October 3, 2020


Tear Down the Global Berlin Wall (Sir, Michael Cianci September 27, 2020, Exponents)

Whether it's wily immigrants stealing jobs, the perceived loss of culture, or demographic shifts threatening the 'whiteness' of America, there's nothing the populist-right likes to raise more than the threat of immigration. A triumvirate of Tucker Carlson,  Laura Ingraham, and Donald Trump want Americans to know that Joe Biden and the 'radical left' want to bring open borders to America. Sadly, that is not true. Like much of the developed world, we've put up a 'Berlin Wall' of our own, keeping millions out.

America is an immigrant nation, and American attitudes towards immigration are largely positive. Despite that, a sizable portion of Americans harbor many of those anxieties about immigration, and they are fueled by President Trump and his cronies. For them, open borders, would be chaos. And, contrary to what the right may say, those on the left aren't very receptive to the notion either. But the case for open borders is clear--not just as immigration policy, but also as foreign policy.

Imagine a world, to quote economist Bryan Caplan, author of the nonfiction graphic-novel, Open Borders: the Science and Ethics of Immigration, where "all nationalities are free to live and work in any nation they like". That's the world of open borders.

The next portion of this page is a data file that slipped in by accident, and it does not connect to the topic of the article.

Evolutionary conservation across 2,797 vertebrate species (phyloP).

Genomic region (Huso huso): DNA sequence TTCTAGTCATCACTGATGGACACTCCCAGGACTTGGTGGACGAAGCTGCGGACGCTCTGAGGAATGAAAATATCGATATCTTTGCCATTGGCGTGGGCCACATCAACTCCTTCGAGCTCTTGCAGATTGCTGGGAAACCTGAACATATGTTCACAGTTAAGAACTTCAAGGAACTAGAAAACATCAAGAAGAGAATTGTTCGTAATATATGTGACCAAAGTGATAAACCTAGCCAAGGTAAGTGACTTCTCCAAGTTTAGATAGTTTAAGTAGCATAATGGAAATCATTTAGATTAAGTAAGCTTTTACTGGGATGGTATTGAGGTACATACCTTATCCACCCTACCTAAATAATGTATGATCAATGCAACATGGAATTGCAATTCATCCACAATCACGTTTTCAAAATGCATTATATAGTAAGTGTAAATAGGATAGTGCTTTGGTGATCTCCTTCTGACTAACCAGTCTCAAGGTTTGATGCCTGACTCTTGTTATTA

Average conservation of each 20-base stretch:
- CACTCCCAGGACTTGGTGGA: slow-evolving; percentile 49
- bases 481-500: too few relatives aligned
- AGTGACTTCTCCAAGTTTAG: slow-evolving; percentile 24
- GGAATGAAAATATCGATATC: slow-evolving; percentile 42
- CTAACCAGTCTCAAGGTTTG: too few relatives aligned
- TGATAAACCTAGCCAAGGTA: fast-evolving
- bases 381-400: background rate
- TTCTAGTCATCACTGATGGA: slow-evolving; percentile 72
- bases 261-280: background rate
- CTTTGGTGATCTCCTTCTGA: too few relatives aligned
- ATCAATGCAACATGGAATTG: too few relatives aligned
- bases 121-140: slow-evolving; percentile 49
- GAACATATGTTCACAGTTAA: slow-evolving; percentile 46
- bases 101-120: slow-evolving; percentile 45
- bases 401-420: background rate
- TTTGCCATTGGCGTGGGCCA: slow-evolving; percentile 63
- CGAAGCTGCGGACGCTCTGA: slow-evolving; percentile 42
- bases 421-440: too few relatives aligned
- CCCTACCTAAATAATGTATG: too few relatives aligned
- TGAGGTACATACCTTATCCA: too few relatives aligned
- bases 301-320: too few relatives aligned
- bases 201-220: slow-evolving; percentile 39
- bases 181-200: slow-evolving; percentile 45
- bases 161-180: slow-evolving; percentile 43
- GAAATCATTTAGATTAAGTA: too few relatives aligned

There is no denying that over the last quarter century global incomes have increased, poverty has decreased, and total global inequality has decreased. Seemingly, we live in the most prosperous era humanity has ever seen. Despite this period of global prosperity, suffering still persists. This begs what Caplan calls the "hundred-trillion-dollar question": why don't people from poor countries just go to rich countries to share the prosperity? [...]

Caplan's case for 'open borders' is pretty simple. First, Caplan establishes the economic benefits of such a policy. For many reasons, especially technological advances, workers are more productive in the developed world. If workers were able to come to the U.S. and work, they'd be massively more productive--even low-skilled ones. This is great for the economy because more productive workers produce more goods and services. [...]

Open borders would be even more of a boon for U.S. soft power. Soft power is the ability of a country to get what it wants through co-option rather than coercion. The U.S. already enjoys cultural hegemony and continues to be a top destination for immigrants. Imagine the boost the U.S. could get if it opened its borders to all who could come? Forging even greater societal and cultural links with the world would allow for the U.S. to exercise its power in restrained, cost-effective manner (rather than relying on force), to achieve its national needs.

Posted by at October 3, 2020 10:10 AM